Federal regulators close Florida-based bank, eleventh U.S. bank failure of 2010

January 30th, 2010 - 4:38 pm ICT by BNO News  

IMMOKALEE, FLORIDA (BNO NEWS) — Federal regulators on Friday closed the Florida Community Bank in Immokalee, Florida marking the eleventh U.S. bank failure of 2010 following an economic turbulent year that saw more than one hundred U.S. banks fail.

The Florida Community Bank was closed by the Florida Office of Financial Regulation after its regular closing time on Friday. The Federal Deposit Insurance Corporation (FDIC) was appointed as receiver following its closure, who immediately entered into a purchase and assumption agreement with the Florida-based Premier American Bank, National Association to assume all of the failed bank’s deposits.

Most, if not all customers, should see no or little service disruptions despite the closure of the institution. On Saturday, all 11 branches of the Florida Community Bank will reopen during their normal business hours as branches of Premier American Bank, N.A.

All of the failed bank’s services, including checks, ATM and debit cards, will remain active. “Checks drawn on the bank will continue to be processed,” the FDIC said in a statement. “Loan customers should continue to make their payments as usual.”

As of September of last year, the Florida Community Bank had approximately $875.5 million in total assets and $795.5 million in total deposits. Premier American Bank, N.A. paid the FDIC a premium of 0.4 percent to assume Florida Community Bank deposits, the FDIC said. “In addition to assuming all of the deposits of the failed bank, Premier American Bank, N.A. agreed to approximately $499.1 million of the failed bank’s assets. The FDIC will retain the remaining assets for later disposition. ”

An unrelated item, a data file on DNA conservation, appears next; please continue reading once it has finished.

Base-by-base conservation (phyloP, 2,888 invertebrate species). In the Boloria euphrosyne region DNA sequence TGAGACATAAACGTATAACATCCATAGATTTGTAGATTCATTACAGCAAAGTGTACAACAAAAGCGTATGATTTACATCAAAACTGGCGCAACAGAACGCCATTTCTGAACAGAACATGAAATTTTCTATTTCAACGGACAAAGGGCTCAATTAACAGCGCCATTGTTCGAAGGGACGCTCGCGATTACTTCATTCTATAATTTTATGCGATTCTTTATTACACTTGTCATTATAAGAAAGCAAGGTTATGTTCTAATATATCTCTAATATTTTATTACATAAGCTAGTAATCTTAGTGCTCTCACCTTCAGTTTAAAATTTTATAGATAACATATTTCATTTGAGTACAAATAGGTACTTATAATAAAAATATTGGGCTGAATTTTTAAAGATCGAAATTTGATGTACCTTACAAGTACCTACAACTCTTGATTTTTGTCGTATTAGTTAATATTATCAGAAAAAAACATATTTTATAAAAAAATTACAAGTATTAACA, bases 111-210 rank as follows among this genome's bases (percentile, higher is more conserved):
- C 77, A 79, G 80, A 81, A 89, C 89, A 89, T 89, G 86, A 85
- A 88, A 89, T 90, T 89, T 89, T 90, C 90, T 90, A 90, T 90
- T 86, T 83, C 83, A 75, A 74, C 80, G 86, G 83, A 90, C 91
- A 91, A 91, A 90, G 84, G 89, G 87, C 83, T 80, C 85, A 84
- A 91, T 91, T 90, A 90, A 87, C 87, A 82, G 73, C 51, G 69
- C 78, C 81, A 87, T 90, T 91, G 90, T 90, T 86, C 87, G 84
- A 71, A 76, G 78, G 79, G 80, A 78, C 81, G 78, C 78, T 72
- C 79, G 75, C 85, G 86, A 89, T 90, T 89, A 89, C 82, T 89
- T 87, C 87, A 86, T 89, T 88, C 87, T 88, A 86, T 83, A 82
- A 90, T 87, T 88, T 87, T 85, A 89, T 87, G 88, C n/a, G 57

The FDIC and Premier American Bank, N.A. entered into a loss-share transaction on approximately $305.4 million of Florida Community Bank’s assets. Premier American Bank, N.A. will share in the losses on the asset pools covered under the loss-share agreement. The loss-share transaction is projected to maximize returns on the assets covered by keeping them in the private sector. The transaction also is expected to minimize disruptions for loan customers.

The FDIC said it estimates that the cost to the Deposit Insurance Fund (DIF) will be $352.6 million. It said Premier American Bank, N.A.’s acquisition of the deposits was the “least costly” resolution compared to other alternatives.

Friday’s closure was not only the eleventh U.S. bank failure of 2010 but was also Florida’s second bank this year. Regulators last closed the Premier American Bank in Miami.

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